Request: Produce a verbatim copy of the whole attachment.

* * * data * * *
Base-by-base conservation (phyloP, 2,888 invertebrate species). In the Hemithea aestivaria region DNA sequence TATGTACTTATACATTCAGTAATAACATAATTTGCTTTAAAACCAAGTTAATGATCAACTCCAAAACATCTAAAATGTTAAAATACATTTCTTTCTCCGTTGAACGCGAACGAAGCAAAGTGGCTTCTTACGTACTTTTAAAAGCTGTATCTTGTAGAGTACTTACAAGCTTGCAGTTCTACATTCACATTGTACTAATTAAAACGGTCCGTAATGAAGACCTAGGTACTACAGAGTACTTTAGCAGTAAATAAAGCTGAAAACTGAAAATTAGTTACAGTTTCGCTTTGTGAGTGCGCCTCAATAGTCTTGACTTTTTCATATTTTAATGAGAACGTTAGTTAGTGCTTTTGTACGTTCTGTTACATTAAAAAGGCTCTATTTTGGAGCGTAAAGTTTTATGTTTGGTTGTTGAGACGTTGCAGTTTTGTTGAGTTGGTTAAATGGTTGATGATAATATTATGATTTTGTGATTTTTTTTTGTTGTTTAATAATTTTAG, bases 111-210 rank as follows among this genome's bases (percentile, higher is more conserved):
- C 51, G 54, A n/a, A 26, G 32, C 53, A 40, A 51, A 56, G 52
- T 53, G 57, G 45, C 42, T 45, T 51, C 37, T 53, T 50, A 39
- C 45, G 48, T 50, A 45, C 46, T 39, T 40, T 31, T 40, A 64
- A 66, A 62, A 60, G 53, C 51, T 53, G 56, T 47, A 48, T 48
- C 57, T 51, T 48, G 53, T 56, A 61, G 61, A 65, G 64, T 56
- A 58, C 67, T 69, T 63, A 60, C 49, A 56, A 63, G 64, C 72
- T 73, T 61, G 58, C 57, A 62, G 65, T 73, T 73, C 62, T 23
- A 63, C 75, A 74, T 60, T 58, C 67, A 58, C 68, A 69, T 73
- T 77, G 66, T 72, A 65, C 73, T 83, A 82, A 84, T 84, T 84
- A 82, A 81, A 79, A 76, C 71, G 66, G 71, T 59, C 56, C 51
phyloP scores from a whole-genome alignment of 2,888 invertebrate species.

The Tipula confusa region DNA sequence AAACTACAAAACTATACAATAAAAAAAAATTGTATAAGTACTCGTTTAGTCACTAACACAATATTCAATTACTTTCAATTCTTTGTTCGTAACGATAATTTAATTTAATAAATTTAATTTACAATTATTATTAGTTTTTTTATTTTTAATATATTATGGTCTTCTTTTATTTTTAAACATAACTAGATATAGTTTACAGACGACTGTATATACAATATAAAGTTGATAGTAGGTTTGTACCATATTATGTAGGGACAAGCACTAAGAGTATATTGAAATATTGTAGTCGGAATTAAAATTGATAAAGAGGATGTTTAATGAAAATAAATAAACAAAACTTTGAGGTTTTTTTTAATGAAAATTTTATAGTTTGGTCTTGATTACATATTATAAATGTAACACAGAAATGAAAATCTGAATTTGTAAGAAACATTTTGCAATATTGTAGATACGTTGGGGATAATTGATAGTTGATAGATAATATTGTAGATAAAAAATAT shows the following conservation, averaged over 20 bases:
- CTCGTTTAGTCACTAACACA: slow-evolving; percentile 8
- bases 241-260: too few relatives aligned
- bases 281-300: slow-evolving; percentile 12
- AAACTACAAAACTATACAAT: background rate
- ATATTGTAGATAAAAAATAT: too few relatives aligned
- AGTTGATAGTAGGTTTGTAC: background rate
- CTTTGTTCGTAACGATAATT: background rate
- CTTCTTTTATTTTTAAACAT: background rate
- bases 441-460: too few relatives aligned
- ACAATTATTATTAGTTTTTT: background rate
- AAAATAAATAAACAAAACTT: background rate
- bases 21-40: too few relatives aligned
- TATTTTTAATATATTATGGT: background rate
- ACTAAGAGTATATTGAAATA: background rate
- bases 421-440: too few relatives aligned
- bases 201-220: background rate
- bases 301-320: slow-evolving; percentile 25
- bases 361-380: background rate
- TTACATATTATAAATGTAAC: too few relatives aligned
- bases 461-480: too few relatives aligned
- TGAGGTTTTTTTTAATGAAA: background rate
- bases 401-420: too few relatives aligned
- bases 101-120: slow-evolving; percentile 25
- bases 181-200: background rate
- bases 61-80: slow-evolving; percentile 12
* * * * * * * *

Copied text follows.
Base-by-base conservation (phyloP, 2,888 invertebrate species). In the Hemithea aestivaria region DNA sequence TATGTACTTATACATTCAGTAATAACATAATTTGCTTTAAAACCAAGTTAATGATCAACTCCAAAACATCTAAAATGTTAAAATACATTTCTTTCTCCGTTGAACGCGAACGAAGCAAAGTGGCTTCTTACGTACTTTTAAAAGCTGTATCTTGTAGAGTACTTACAAGCTTGCAGTTCTACATTCACATTGTACTAATTAAAACGGTCCGTAATGAAGACCTAGGTACTACAGAGTACTTTAGCAGTAAATAAAGCTGAAAACTGAAAATTAGTTACAGTTTCGCTTTGTGAGTGCGCCTCAATAGTCTTGACTTTTTCATATTTTAATGAGAACGTTAGTTAGTGCTTTTGTACGTTCTGTTACATTAAAAAGGCTCTATTTTGGAGCGTAAAGTTTTATGTTTGGTTGTTGAGACGTTGCAGTTTTGTTGAGTTGGTTAAATGGTTGATGATAATATTATGATTTTGTGATTTTTTTTTGTTGTTTAATAATTTTAG, bases 111-210 rank as follows among this genome's bases (percentile, higher is more conserved):
- C 51, G 54, A n/a, A 26, G 32, C 53, A 40, A 51, A 56, G 52
- T 53, G 57, G 45, C 42, T 45, T 51, C 37, T 53, T 50, A 39
- C 45, G 48, T 50, A 45, C 46, T 39, T 40, T 31, T 40, A 64
- A 66, A 62, A 60, G 53, C 51, T 53, G 56, T 47, A 48, T 48
- C 57, T 51, T 48, G 53, T 56, A 61, G 61, A 65, G 64, T 56
- A 58, C 67, T 69, T 63, A 60, C 49, A 56, A 63, G 64, C 72
- T 73, T 61, G 58, C 57, A 62, G 65, T 73, T 73, C 62, T 23
- A 63, C 75, A 74, T 60, T 58, C 67, A 58, C 68, A 69, T 73
- T 77, G 66, T 72, A 65, C 73, T 83, A 82, A 84, T 84, T 84
- A 82, A 81, A 79, A 76, C 71, G 66, G 71, T 59, C 56, C 51
phyloP scores from a whole-genome alignment of 2,888 invertebrate species.

The Tipula confusa region DNA sequence AAACTACAAAACTATACAATAAAAAAAAATTGTATAAGTACTCGTTTAGTCACTAACACAATATTCAATTACTTTCAATTCTTTGTTCGTAACGATAATTTAATTTAATAAATTTAATTTACAATTATTATTAGTTTTTTTATTTTTAATATATTATGGTCTTCTTTTATTTTTAAACATAACTAGATATAGTTTACAGACGACTGTATATACAATATAAAGTTGATAGTAGGTTTGTACCATATTATGTAGGGACAAGCACTAAGAGTATATTGAAATATTGTAGTCGGAATTAAAATTGATAAAGAGGATGTTTAATGAAAATAAATAAACAAAACTTTGAGGTTTTTTTTAATGAAAATTTTATAGTTTGGTCTTGATTACATATTATAAATGTAACACAGAAATGAAAATCTGAATTTGTAAGAAACATTTTGCAATATTGTAGATACGTTGGGGATAATTGATAGTTGATAGATAATATTGTAGATAAAAAATAT shows the following conservation, averaged over 20 bases:
- CTCGTTTAGTCACTAACACA: slow-evolving; percentile 8
- bases 241-260: too few relatives aligned
- bases 281-300: slow-evolving; percentile 12
- AAACTACAAAACTATACAAT: background rate
- ATATTGTAGATAAAAAATAT: too few relatives aligned
- AGTTGATAGTAGGTTTGTAC: background rate
- CTTTGTTCGTAACGATAATT: background rate
- CTTCTTTTATTTTTAAACAT: background rate
- bases 441-460: too few relatives aligned
- ACAATTATTATTAGTTTTTT: background rate
- AAAATAAATAAACAAAACTT: background rate
- bases 21-40: too few relatives aligned
- TATTTTTAATATATTATGGT: background rate
- ACTAAGAGTATATTGAAATA: background rate
- bases 421-440: too few relatives aligned
- bases 201-220: background rate
- bases 301-320: slow-evolving; percentile 25
- bases 361-380: background rate
- TTACATATTATAAATGTAAC: too few relatives aligned
- bases 461-480: too few relatives aligned
- TGAGGTTTTTTTTAATGAAA: background rate
- bases 401-420: too few relatives aligned
- bases 101-120: slow-evolving; percentile 25
- bases 181-200: background rate
- bases 61-80: slow-evolving; percentile 12